Scotch whisky, often simply called Scotch, is malt whisky or grain whisky made in Scotland (UK).
By tradition and standard, Scotch Whisky uses the spelling for whisky without the "e". The distinct smoky flavor of this distilled classic is due to the malt drying process. Part of which is done over a peat-fueled fire, which allows the smoke to come in direct contact with the malt. Although smoke does define Scotch, each region of Scotland produces a different and distinct flavor characteristics. When choosing a Scotch you will find either "single malt" or "blended" on the label along with an age statement. In the case of blended, the age is that of the youngest whiskey in the blend.
- Single-Malt Scotch Whisky
Single-malt Scotch is produced by a single distillery. There are around 100 distilleries in Scotland that produce a single-malt whisky and each has their own distinct flavor characteristics and notes. After double distilling the malted barley in pot stills, a 140 proof spirit called "plain British spirit" is pumped into oak casks and is aged for at least 3 years. Single malt Scotch whiskies have more flavor blended Scotch and are also used to create those blends.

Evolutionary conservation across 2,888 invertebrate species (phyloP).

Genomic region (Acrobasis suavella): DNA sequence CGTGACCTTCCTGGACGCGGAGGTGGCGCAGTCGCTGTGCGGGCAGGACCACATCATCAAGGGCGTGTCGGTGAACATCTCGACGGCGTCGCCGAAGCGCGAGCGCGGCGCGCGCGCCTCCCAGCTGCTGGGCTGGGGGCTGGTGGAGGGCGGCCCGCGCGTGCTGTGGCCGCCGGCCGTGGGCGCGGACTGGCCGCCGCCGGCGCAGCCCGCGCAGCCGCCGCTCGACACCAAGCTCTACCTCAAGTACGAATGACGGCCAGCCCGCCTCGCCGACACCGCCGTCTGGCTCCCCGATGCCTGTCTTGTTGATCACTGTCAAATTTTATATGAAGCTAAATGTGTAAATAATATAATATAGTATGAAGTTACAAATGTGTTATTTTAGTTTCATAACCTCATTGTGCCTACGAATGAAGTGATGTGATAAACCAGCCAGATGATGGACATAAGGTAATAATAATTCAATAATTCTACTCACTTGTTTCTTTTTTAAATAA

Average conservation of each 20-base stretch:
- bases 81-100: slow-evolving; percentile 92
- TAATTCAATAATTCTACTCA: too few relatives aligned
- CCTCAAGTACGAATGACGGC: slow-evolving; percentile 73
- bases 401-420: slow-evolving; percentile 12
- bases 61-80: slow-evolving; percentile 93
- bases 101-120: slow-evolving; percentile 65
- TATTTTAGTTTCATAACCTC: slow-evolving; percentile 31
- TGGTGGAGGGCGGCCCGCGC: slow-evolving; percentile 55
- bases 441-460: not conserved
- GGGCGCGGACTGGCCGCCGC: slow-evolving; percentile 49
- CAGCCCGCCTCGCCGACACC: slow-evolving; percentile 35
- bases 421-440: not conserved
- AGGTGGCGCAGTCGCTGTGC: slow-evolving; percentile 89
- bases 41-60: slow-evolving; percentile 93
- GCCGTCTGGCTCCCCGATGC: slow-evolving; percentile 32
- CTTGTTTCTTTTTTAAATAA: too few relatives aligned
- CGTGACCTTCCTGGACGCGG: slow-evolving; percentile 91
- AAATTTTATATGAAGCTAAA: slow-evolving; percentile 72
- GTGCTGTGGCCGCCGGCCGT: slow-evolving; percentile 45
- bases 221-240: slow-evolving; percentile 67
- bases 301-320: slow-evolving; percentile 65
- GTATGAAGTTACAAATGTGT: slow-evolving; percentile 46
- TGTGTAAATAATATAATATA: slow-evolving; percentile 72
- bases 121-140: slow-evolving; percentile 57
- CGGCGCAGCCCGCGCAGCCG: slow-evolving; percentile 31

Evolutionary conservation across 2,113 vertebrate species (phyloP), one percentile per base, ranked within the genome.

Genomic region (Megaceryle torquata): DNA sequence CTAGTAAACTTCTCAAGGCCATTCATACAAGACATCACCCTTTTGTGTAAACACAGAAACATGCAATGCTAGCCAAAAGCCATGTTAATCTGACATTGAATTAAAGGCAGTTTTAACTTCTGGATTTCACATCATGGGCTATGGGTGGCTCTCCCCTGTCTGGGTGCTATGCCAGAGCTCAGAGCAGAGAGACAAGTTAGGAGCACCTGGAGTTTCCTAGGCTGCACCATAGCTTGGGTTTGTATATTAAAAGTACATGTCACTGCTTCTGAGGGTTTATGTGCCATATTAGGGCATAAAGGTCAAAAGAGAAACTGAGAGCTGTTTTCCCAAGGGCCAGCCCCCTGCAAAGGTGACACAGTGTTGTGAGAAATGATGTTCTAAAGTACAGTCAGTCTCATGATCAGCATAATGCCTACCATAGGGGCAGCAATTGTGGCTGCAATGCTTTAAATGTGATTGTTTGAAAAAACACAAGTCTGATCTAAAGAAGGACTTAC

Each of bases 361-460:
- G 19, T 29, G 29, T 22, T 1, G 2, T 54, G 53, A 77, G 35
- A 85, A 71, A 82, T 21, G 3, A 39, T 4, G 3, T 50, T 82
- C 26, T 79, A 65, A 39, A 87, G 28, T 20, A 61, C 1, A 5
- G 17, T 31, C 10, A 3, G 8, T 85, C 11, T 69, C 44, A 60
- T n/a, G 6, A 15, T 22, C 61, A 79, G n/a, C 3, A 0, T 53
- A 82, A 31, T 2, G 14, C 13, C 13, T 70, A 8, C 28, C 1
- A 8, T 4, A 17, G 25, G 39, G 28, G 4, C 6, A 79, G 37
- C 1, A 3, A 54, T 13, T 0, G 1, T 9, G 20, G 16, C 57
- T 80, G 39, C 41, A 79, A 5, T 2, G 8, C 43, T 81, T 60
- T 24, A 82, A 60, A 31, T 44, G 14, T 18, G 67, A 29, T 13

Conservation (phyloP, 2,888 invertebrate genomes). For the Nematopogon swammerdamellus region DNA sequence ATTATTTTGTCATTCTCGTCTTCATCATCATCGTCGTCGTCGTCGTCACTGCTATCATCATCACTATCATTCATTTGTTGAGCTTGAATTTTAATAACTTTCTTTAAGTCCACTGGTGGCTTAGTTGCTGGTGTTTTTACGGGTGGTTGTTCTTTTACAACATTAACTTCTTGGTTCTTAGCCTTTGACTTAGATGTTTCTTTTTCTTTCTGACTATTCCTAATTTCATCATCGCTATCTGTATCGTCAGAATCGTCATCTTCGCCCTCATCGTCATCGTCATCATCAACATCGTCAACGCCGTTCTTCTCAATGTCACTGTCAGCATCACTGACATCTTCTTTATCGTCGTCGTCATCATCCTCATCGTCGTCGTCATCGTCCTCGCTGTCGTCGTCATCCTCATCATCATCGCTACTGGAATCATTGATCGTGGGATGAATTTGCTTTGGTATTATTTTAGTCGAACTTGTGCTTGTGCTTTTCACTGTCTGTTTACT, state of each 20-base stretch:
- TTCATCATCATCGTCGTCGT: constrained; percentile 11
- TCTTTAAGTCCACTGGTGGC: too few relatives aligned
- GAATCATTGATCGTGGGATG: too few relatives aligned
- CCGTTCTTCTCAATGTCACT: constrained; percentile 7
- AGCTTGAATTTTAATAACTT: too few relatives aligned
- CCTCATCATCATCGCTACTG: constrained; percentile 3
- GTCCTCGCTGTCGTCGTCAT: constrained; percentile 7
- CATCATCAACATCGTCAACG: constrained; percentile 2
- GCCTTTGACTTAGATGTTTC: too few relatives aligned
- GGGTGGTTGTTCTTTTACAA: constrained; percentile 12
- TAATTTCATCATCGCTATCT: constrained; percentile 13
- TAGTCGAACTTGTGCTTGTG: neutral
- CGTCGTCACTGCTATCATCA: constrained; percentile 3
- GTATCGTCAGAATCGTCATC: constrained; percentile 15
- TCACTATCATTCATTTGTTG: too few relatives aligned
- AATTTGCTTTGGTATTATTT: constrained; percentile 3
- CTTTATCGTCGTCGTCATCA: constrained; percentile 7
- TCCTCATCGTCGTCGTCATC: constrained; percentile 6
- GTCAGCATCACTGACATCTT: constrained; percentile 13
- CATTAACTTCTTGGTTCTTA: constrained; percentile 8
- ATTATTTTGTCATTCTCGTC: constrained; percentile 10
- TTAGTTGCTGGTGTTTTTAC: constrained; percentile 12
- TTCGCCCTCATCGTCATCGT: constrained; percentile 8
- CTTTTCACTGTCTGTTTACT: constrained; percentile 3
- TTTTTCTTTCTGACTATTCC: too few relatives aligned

- Blended Scotch Whisky
The majority of Scotch sold is blended and it is preferred for Scotch cocktails. The harsher tones of single-malts are dampened by blending them with grain whiskies in a cask for several months after each has been aged separately. Scotch blends are an art and each Scotch house has it's own secret recipe. While exact blends are unknown it is typical for 20-25 whiskies to be used in a blend with around 20-50% of those comprised of single malt whiskies. The higher end blended Scotch will have more single malt which leads to a deeper flavor. Blending Scotch is an art and some brands (i.e. Compass Box) focus on this.